The Art Gallery
Please Click on each graphic below to see the full view.
With each work of art a mystery is revealed, the mysterious shadow of depth created by adding surface distraction and design, a flow of motion exposed as the observer moves from one side of the work to the other perceiving the art from every angle to understand the motive of the artist. Lighting the work from above or below changes the dynamic of each piece, presenting a transformation of light and shadow mesmerizing viewers with transitional form.
Tension ignites each layer with subsequent adventure and interest. No challenge is so great as that challenge which requires one to capture motion in still life. Or to breathe agility into still life. The power of art retains the concept of a challenge without revealing the status or design.
The Running Man – (from the artist)
The decision to work largely monochromatic with the Running Man was because I anticipated the complexity of finding a way to express kinetic energy would be demanding enough without adding an additional level of complexity that color would create. As it began to take an identity, I thought it was developing a bit of a “film noir” quality that brought to mind the movies made in black & white in the late 40’s and early 50’s. Why is the man running? Is he late for a bus? And why is he looking over his shoulder? Is he concerned about getting struck by on- coming traffic? Or could he be running from something, or someone? What’s in the briefcase? Why are bystanders looking at him?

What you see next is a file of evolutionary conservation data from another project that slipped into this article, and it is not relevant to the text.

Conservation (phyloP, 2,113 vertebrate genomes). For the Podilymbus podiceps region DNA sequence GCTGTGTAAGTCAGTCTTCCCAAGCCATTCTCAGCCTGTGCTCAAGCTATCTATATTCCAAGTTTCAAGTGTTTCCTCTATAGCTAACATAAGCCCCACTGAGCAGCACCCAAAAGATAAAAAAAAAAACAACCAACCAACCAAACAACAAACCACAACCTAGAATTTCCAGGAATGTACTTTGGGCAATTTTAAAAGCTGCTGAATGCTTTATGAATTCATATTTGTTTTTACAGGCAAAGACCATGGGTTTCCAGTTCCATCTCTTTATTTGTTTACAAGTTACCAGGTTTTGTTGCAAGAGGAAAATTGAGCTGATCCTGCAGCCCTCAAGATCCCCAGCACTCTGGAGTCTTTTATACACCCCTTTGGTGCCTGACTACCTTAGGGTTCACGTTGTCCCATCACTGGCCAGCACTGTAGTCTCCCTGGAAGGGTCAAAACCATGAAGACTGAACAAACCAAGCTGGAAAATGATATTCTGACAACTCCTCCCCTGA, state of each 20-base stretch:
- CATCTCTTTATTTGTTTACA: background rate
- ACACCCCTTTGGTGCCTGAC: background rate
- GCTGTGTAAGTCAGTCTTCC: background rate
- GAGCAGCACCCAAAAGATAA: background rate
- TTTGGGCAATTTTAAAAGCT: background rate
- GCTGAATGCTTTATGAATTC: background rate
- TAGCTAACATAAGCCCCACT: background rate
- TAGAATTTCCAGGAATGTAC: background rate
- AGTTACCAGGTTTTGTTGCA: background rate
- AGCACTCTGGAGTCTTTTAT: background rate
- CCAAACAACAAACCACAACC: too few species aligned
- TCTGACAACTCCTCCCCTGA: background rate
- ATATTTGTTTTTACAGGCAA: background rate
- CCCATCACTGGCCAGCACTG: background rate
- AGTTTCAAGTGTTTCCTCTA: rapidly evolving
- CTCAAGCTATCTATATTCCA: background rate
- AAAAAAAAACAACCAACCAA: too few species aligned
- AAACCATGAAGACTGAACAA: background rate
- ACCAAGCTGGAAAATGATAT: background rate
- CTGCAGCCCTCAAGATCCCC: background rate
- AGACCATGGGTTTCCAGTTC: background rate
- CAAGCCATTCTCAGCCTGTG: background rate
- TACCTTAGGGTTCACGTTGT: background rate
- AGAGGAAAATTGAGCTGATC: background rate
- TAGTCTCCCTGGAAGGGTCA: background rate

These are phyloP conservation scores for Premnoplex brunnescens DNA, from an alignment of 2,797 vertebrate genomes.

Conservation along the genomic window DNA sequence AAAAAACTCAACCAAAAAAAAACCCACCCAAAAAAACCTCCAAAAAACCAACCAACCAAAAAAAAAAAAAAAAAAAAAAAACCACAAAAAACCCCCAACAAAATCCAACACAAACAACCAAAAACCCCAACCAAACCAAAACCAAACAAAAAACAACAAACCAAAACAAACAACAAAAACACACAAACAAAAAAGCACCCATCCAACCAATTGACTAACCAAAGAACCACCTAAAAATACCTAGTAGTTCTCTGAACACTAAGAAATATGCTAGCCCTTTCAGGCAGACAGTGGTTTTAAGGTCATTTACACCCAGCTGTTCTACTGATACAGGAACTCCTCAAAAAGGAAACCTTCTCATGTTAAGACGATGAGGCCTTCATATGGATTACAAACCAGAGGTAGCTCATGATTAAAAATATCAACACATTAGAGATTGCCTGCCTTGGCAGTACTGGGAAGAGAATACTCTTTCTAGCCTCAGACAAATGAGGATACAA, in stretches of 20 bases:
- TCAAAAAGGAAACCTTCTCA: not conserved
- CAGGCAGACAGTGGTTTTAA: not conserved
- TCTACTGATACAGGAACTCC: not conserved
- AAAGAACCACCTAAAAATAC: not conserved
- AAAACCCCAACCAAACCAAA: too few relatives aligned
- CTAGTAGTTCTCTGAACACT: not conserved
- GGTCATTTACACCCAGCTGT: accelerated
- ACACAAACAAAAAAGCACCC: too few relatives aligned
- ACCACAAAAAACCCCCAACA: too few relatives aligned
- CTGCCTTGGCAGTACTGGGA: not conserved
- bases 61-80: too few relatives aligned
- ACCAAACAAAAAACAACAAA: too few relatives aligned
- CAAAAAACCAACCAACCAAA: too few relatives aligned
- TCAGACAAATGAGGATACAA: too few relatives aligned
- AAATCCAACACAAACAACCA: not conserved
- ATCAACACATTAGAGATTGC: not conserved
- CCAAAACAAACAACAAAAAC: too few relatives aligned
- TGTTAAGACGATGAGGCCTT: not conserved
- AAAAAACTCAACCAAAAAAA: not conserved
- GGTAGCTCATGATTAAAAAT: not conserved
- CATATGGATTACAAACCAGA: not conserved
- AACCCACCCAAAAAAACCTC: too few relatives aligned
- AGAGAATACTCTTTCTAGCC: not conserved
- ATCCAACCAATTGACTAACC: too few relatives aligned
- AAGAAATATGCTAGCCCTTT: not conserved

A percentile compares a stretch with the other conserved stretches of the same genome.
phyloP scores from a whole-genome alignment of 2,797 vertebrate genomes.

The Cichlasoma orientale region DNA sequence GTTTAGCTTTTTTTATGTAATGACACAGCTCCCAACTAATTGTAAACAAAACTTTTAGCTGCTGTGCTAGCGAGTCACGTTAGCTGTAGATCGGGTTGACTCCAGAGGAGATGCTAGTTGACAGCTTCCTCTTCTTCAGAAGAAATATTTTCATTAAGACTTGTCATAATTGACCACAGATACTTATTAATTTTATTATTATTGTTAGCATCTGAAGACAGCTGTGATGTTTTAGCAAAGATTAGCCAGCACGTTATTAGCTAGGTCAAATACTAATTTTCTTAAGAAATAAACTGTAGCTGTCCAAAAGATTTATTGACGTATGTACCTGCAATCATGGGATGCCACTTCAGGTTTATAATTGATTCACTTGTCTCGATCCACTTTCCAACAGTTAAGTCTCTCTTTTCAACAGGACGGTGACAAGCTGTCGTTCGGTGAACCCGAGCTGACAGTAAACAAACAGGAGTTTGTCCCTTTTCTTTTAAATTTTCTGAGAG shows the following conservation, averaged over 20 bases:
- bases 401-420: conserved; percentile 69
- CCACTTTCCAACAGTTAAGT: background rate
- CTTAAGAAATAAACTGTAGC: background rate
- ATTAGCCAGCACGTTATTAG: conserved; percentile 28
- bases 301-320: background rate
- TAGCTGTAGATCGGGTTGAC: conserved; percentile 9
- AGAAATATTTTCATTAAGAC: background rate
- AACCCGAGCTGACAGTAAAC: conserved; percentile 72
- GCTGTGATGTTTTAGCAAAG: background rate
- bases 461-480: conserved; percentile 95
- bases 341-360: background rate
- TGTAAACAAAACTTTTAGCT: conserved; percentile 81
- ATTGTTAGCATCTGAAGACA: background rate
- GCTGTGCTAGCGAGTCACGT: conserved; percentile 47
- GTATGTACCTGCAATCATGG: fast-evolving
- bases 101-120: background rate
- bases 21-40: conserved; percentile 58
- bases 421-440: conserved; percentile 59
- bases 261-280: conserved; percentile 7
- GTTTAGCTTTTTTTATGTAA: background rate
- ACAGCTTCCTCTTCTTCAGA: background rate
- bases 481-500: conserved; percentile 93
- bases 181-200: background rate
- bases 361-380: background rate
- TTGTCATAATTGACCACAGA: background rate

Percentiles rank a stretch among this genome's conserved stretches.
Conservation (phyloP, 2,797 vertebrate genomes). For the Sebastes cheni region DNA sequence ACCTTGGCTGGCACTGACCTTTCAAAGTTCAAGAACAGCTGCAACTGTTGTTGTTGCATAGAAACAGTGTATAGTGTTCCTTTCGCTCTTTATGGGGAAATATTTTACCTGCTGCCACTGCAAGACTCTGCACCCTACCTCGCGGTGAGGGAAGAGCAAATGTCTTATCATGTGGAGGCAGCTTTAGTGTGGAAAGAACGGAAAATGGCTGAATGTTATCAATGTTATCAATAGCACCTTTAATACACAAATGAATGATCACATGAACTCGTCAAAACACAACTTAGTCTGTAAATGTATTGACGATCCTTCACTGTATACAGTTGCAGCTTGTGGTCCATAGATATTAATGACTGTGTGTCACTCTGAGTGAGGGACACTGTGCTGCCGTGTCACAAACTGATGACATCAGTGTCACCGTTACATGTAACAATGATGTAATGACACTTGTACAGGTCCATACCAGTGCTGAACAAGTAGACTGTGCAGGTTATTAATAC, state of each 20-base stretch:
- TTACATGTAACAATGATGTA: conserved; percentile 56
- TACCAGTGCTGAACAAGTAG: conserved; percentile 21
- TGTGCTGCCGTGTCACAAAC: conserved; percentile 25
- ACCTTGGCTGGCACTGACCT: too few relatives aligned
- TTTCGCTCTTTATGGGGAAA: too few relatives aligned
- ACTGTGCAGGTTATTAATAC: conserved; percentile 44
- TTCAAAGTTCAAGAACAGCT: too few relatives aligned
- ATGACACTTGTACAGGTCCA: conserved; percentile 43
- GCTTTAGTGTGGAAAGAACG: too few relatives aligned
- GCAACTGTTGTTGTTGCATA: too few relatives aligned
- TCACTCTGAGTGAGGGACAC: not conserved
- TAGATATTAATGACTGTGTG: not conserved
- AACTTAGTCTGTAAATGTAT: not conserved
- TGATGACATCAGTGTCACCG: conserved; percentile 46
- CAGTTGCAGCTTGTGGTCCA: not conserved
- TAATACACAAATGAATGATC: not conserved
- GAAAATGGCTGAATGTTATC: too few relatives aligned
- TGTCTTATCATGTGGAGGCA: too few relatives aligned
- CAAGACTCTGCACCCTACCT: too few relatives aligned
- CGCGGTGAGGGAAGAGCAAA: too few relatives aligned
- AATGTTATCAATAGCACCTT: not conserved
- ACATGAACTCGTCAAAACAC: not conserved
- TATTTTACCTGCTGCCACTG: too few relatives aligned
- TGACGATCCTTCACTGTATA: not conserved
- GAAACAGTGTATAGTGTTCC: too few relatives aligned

TSK 26 – “WOMAN SLEEPING” – 26 W X 26 H, August 2013, mixed medium
Altered Photo of woman sleeping with red scarf. Face and scarf float away from surface.
TSK 24 – (from the artist) The Walking Man explores a way to suggest motion within the general discipline of a two dimensional expression. The original intent was for 5 overlapping figures, but impatience led to the decision to reduce it to 3 figures.
TSK 22 – The fanned array began as a plain view photo of shadows intersecting on the concrete surface of a patio. The shadows were generated by metal structure of a patio enclosure above. As the piece began to take shape, it had hints of a crucifix as a central element. I made the decision to utilize reproductions of TSK 06 in the composition in an evolving manner, to reinforce the concept, although there is no intended overt religious message.
TSK 04 – Self Portrait & Details
(from the artist)
To simply create a self portrait seemed self-serving and vain. So the notion of a reflected image in a coffee cup disturbed by ripples was a concept that was about something other than a self portrait. The added element of the cup floating away from the surface makes the subject even more discreet.
Trend Setting Art — Early Pieces from Robert H. Troy